From September 16 to 22, Professor Laura Prugh and her new postdoc, Madelon Van de Kerk, headed to the field in Alaska’s Wrangell-St. Elias National Park and Preserve. They were deploying remote cameras and snow stakes to monitor snow conditions as part of Laura’s NASA ABoVE project involving Dall sheep.
A major goal of this study is to determine how snow conditions affect Dall sheep movement and survival rates. So they put up 22 snow-monitoring stations in an area of the park where their agency collaborators will be putting GPS collars on sheep later this fall. Each monitoring station consists of a camera mounted on a t-post that will take a photo of a snow stake every hour all winter. Their ground-based snow monitoring will be used to improve a model of snow conditions based on satellite remote sensing and meteorological data. Then, combining this model with the GPS location data from collared sheep will allow the researchers to determine—for the first time—how snow conditions like depth and hardness affect Dall sheep movements.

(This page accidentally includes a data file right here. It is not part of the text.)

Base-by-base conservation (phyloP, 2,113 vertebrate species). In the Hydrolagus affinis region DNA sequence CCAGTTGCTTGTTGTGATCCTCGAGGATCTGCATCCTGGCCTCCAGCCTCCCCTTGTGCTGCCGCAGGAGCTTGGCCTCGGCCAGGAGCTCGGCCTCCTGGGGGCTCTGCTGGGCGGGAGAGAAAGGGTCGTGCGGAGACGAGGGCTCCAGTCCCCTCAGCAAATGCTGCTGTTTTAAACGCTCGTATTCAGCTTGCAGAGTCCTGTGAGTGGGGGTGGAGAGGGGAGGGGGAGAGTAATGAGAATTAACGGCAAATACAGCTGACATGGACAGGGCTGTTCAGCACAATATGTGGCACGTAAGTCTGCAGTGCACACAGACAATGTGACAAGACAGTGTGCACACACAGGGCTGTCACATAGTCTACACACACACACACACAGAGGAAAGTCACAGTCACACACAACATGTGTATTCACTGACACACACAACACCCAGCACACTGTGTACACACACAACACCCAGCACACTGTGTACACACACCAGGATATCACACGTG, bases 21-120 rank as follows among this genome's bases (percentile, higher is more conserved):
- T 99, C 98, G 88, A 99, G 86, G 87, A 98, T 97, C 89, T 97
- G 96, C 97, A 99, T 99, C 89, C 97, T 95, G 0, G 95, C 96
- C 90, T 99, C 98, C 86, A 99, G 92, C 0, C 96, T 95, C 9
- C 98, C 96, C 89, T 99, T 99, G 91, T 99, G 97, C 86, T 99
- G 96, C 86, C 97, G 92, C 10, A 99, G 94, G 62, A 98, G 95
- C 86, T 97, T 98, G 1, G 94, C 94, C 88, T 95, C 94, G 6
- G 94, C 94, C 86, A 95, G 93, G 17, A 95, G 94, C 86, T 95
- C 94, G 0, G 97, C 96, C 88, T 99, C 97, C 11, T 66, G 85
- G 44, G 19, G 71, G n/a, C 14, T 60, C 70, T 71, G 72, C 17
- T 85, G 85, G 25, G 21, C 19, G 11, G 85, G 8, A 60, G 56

Joining Laura and Madelon for the fieldwork were her co-PI at Oregon State University, Professor Anne Nolin, and Anne’s doctoral student, Chris Cosgrove. The four of them flew to the Wrangells in a small plane—a Piper Super Cub—to reach their little cabin, well above the tree line on a large, alpine mesa. They then set up the snow-monitoring stations along elevational transects, which Laura says was extremely challenging work due to steep and rocky terrain. Their packs were also quite heavy and awkward, weighing more than 40 pounds, as they had to pack around the steel t-posts, PVC snow stakes, cameras and two 16-pound post drivers.
“We all had pretty sore muscles,” says Laura, “but it was worth it! The scenery was breathtaking, weather was great, and we saw lots of sheep, pikas, ptarmigan and some arctic ground squirrels.”
Photos and video © Laura Prugh.